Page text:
Van Dyck’s Emperor Charles V (c.1623) and Titian’s too

Titian's portraits of Emperor Charles V are the source of Van Dyck's a century later. Titian knew Charles and presumably left us with an accurate record of his likeness (left). Yet as shown in a separate entry, the Emperor looks so like Titian's own self-portraits (right) that it cannot possibly be a good likeness. Nevertheless Titian's depiction was, even by Van Dyck's day, the iconic image of the emperor.

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Captions for image(s) above:

Left: Titian, Emperor Charles V (detail)

Right: Titian, Engraving after lost self-portrait (detail)

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When Van Dyck, inspired by Titian's equestrian portrait of Charles, painted something similar, he created a Baroque version with a prancing horse. Yet the face, even though it retains the lantern jaw of the Hapsburgs, is different. Charles is younger and markedly different. Given Van Dyck's unfamiliarity with Charles' true likeness, why would he change what he looked like? 

If we compare Van Dyck's portrayal to a self-portrait done a few years earlier, we see major similarities even though the overall likeness is different.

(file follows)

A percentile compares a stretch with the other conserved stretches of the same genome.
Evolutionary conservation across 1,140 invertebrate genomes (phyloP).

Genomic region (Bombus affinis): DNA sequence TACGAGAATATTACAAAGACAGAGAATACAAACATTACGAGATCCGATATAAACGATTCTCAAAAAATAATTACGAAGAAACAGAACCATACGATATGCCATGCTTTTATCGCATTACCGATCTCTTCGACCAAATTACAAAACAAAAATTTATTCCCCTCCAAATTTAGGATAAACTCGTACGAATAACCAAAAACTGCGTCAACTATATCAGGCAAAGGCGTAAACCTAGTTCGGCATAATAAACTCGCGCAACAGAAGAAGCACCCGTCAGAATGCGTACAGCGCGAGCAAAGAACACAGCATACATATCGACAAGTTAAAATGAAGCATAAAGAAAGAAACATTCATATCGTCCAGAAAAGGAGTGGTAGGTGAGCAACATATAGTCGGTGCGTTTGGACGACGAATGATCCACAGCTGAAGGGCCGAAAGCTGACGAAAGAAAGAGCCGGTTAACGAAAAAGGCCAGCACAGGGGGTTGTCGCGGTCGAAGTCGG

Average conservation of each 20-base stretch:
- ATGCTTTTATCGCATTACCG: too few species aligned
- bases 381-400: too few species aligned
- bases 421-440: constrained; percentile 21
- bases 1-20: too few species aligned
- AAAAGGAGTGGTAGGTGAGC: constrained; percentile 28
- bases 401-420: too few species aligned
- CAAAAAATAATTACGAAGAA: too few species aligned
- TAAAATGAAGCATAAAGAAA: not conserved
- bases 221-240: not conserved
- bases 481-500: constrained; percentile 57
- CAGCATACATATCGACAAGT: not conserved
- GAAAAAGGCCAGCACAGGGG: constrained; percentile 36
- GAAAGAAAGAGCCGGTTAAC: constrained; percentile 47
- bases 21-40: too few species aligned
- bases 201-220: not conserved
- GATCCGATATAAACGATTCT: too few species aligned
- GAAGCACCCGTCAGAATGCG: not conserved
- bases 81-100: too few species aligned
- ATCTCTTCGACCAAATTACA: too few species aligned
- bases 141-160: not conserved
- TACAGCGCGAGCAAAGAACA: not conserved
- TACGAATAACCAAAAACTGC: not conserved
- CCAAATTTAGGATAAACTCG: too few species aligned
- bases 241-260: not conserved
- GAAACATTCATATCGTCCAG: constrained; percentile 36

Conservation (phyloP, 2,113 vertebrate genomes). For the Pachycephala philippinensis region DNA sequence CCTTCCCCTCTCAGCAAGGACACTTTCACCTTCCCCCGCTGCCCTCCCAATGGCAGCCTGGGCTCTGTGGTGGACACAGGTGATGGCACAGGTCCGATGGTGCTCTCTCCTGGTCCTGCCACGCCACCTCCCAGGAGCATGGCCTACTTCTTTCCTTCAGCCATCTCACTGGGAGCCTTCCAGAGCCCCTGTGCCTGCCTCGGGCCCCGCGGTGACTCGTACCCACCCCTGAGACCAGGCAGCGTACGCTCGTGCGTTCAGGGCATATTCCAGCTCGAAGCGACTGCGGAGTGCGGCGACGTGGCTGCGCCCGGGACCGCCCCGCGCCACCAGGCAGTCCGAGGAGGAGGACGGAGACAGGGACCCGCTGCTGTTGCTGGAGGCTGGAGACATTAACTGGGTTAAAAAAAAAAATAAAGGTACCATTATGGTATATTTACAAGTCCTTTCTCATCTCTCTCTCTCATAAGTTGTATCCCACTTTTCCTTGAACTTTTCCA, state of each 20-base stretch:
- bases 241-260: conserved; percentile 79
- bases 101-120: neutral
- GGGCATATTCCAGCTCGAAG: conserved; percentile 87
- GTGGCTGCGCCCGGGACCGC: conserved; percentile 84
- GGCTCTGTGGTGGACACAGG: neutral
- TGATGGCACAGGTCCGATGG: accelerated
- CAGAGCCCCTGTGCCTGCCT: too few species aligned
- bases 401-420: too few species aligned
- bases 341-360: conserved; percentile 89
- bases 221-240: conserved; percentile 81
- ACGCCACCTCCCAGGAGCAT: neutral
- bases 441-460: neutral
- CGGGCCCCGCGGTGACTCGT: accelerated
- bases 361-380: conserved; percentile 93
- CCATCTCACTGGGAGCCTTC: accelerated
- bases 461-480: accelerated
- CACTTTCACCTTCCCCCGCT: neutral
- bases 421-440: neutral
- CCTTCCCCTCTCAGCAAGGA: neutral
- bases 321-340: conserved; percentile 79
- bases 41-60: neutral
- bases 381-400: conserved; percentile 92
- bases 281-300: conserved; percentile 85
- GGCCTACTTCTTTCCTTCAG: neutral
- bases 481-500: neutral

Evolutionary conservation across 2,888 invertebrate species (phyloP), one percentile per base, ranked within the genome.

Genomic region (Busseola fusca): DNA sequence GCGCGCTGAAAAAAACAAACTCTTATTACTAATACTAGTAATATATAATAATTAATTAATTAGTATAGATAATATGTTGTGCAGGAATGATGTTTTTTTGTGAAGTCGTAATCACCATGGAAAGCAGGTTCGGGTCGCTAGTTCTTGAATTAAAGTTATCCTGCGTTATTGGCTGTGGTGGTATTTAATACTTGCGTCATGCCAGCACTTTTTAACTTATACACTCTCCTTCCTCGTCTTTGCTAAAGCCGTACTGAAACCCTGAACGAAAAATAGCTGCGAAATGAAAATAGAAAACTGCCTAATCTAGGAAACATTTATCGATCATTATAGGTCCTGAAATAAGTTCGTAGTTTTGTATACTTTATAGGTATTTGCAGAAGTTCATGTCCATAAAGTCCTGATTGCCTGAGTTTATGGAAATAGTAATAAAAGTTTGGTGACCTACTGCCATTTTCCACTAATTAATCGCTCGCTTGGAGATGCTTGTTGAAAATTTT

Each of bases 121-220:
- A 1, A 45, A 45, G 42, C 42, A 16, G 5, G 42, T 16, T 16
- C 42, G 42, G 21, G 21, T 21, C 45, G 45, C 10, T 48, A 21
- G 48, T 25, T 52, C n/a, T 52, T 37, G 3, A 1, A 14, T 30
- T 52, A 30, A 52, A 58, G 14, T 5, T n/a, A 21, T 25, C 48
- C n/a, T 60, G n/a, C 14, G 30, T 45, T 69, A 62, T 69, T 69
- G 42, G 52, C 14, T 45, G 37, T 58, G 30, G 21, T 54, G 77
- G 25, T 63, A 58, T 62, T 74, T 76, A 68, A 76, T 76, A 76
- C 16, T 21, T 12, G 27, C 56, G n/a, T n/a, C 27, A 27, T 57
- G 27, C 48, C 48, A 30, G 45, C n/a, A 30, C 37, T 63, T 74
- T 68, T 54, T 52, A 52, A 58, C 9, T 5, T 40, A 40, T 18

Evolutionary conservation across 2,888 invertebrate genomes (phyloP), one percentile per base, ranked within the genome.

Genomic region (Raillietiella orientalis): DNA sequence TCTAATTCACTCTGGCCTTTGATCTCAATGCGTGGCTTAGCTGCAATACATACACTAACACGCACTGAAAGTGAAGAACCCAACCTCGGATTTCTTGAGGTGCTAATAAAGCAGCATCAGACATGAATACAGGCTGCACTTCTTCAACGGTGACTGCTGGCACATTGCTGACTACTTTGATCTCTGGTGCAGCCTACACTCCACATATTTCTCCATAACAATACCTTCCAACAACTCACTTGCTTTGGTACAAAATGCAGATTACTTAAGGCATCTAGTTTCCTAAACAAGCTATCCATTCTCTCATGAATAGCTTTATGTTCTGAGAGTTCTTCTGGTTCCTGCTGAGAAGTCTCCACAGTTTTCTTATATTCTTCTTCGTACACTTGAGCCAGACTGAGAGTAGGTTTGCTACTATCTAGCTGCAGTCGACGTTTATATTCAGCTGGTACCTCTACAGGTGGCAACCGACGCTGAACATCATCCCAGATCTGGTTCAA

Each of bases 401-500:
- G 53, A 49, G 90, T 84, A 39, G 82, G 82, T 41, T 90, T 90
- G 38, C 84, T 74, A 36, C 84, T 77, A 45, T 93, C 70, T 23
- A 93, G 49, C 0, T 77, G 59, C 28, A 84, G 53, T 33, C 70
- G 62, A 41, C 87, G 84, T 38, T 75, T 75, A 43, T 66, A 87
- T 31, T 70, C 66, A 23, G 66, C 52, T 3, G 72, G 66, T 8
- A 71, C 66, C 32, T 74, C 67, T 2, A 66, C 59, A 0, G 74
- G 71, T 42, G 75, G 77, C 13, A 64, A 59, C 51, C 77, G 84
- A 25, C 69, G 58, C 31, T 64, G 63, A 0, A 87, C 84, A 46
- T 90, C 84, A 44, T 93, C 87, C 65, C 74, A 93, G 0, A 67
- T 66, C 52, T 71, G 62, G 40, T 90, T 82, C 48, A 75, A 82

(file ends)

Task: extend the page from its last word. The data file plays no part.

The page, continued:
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Captions for image(s) above:

Van Dyck, Equestrian Portrait of Emperor Charles V (c.1623)

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The deep-set eyes, the beginning of the eyebrow on the left, an identical one on the other side, the same line of the nose and the protruding lower lip. All these features are alike. Van Dyck, at twenty-four years of age, already knew that the Emperor was half-"Titian" and, in painting himself as Emperor Van Dyck, announced his own arrival. By the time he died at 41, he was an acknowledged Emperor of Art.

Captions for image(s) above:

Left: Detail of Van Dyck's Emperor Charles V (c.1623)

Right: Detail, inverted, of Van Dyck's Self-portrait (c.1620)

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Notes:

Original Publication Date on EPPH: 10 Dec 2010. © Simon Abrahams. Articles on this site are the copyright of Simon Abrahams. To use copyrighted material in print or other media for purposes beyond 'fair use', you must obtain permission from the copyright owner. Websites may link to this page without permission (please do) but may not reproduce the material on their own site without crediting Simon Abrahams and EPPH.